First, download 8086 datasheet for reference.
When the 1MB of memory is referred to, do the books refer to the ROM and RAM of the computer.
They refer to the addressable space of the microprocessor. Look into datasheet, it shows A19:A16 and AD15:AD0 lines which are used for addressing outer space during T1 cycle. CPU does not care what is there in the outer space, it just tells there that it wants contents of the specific address.
Is the ROM + RAM = 1MB of memory interfaced?
You can have ROM, RAM and anything responding on the data bus to the CPU when it requests specific address. ROM and RAM are just most common types of devices which will respond.
when memory mapped I/O is shown as a memory segment in this 1MB memory space
Look here. CPU uses one pin to identify to its outer world type of command it uses for access (read [RD] or write [WR]), its name is M/IO. If this pin is high, command CPU executing is MOV instruction, and contents are expected from memory space. When this pin is low, CPU is executing IN/OUT instruction, and contents are expected from input/output device.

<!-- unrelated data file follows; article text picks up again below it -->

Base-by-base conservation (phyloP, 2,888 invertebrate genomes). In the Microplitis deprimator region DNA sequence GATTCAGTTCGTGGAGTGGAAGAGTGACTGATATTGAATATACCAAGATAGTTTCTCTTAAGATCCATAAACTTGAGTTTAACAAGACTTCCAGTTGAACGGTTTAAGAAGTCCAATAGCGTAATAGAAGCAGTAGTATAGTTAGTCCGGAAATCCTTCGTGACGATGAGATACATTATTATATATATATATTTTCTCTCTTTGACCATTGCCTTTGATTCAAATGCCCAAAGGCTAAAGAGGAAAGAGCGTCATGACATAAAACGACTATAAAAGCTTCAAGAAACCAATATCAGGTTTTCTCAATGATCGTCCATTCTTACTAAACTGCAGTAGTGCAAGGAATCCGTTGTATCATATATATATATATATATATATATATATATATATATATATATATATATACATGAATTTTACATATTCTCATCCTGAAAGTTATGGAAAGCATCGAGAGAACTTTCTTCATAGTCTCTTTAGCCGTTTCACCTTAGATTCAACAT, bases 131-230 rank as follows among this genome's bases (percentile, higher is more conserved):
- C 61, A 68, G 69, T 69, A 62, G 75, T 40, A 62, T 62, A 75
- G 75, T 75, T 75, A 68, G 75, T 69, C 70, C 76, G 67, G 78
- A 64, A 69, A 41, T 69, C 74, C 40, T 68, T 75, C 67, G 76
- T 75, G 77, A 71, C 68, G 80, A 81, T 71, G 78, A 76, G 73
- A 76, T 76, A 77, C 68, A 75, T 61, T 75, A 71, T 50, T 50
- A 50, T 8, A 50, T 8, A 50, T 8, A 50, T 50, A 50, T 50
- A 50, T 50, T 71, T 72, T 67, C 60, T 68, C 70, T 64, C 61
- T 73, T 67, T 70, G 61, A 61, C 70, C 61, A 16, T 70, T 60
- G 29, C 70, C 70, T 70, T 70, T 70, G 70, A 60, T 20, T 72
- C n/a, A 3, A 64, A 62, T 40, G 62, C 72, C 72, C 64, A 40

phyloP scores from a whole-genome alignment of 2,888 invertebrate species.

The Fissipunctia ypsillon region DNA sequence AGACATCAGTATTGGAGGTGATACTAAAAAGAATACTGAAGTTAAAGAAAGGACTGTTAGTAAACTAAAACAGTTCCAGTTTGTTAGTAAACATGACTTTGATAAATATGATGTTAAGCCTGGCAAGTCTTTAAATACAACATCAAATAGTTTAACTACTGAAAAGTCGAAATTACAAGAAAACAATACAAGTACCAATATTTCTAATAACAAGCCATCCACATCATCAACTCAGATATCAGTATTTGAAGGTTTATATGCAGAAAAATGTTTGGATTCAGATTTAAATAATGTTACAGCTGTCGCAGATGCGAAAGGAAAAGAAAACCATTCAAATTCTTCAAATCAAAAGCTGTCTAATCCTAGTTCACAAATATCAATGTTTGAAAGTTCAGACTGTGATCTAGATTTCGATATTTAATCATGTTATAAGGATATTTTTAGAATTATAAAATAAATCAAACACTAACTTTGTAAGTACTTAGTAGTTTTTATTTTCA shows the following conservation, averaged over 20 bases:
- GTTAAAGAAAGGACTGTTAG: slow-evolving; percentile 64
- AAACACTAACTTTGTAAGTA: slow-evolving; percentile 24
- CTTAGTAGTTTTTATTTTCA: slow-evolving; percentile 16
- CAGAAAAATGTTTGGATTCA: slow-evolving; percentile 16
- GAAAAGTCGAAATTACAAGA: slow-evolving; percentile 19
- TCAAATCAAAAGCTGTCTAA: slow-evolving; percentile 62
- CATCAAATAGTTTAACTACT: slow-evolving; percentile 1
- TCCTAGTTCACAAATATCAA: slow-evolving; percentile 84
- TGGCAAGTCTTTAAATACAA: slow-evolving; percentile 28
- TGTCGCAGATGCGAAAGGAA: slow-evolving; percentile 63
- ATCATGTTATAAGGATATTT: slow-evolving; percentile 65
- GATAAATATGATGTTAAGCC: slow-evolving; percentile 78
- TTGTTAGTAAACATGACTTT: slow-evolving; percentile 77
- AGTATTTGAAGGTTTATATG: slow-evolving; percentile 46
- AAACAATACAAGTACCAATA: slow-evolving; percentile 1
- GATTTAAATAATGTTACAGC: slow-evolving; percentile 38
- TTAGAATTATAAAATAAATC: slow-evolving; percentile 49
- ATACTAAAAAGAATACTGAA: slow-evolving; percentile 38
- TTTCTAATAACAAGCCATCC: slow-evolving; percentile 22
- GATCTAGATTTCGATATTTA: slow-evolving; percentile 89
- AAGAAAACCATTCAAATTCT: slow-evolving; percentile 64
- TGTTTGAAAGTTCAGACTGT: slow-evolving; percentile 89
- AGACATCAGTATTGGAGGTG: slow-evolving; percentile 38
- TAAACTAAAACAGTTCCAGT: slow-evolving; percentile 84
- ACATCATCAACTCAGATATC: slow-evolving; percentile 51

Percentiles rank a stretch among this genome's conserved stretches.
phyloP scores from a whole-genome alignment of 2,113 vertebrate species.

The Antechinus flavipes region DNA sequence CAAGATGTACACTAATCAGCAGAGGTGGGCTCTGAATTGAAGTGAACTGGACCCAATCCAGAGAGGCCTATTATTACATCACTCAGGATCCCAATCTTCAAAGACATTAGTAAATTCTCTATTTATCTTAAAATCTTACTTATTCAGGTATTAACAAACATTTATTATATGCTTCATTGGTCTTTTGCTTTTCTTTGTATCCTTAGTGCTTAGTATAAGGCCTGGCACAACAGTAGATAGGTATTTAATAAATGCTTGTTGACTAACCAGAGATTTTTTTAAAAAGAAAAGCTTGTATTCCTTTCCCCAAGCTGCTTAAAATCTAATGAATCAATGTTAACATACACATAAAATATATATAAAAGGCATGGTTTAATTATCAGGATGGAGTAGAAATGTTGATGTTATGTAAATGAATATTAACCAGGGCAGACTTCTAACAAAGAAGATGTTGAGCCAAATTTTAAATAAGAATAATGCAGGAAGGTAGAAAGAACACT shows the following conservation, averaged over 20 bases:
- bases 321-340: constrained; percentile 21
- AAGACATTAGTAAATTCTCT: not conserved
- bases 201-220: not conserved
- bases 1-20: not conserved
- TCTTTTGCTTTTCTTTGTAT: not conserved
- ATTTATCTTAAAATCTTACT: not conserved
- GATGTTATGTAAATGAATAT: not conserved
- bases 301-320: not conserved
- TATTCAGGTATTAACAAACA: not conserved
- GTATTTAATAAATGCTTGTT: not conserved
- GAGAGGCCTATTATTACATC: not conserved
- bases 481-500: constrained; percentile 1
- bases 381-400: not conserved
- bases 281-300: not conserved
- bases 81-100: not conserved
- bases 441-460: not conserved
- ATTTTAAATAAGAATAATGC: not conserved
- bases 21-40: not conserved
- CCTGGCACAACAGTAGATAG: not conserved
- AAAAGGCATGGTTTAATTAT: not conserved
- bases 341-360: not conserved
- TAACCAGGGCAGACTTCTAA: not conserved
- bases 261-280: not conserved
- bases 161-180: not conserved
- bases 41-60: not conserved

However, nothing prohibits the would-be I/O device to respond when this M/IO pin is high, and be like a memory.
In general, these types - memory space and I/O space were designed in the old good days when RAM was scarce and logic was expensive; having separate I/O circuitry will free up memory addressable space, and was smaller than memory addressable space (e.g. 16 bit, or even 8 bit instead of 20/16 bit). It was convenient and understandable.
However some designers of the devices decided that they would want their would-be I/O devices to respond to RAM cell reads and writes, rather than to port read/writes - the reasons could be that RAM I/O is faster, takes up less instruction bytes etc.
do they mean that the I/O ports is taking some of the RAM memory?
Yes - memory mapped I/O device, responding to the read/write request in memory addressable space, takes that space out of RAM useful space. For example, in older 8-bit computers with slotted RAM designers often implemented floppy disk controller I/O (which is input/output rather than memory device) registers to be addressable through special RAM locations.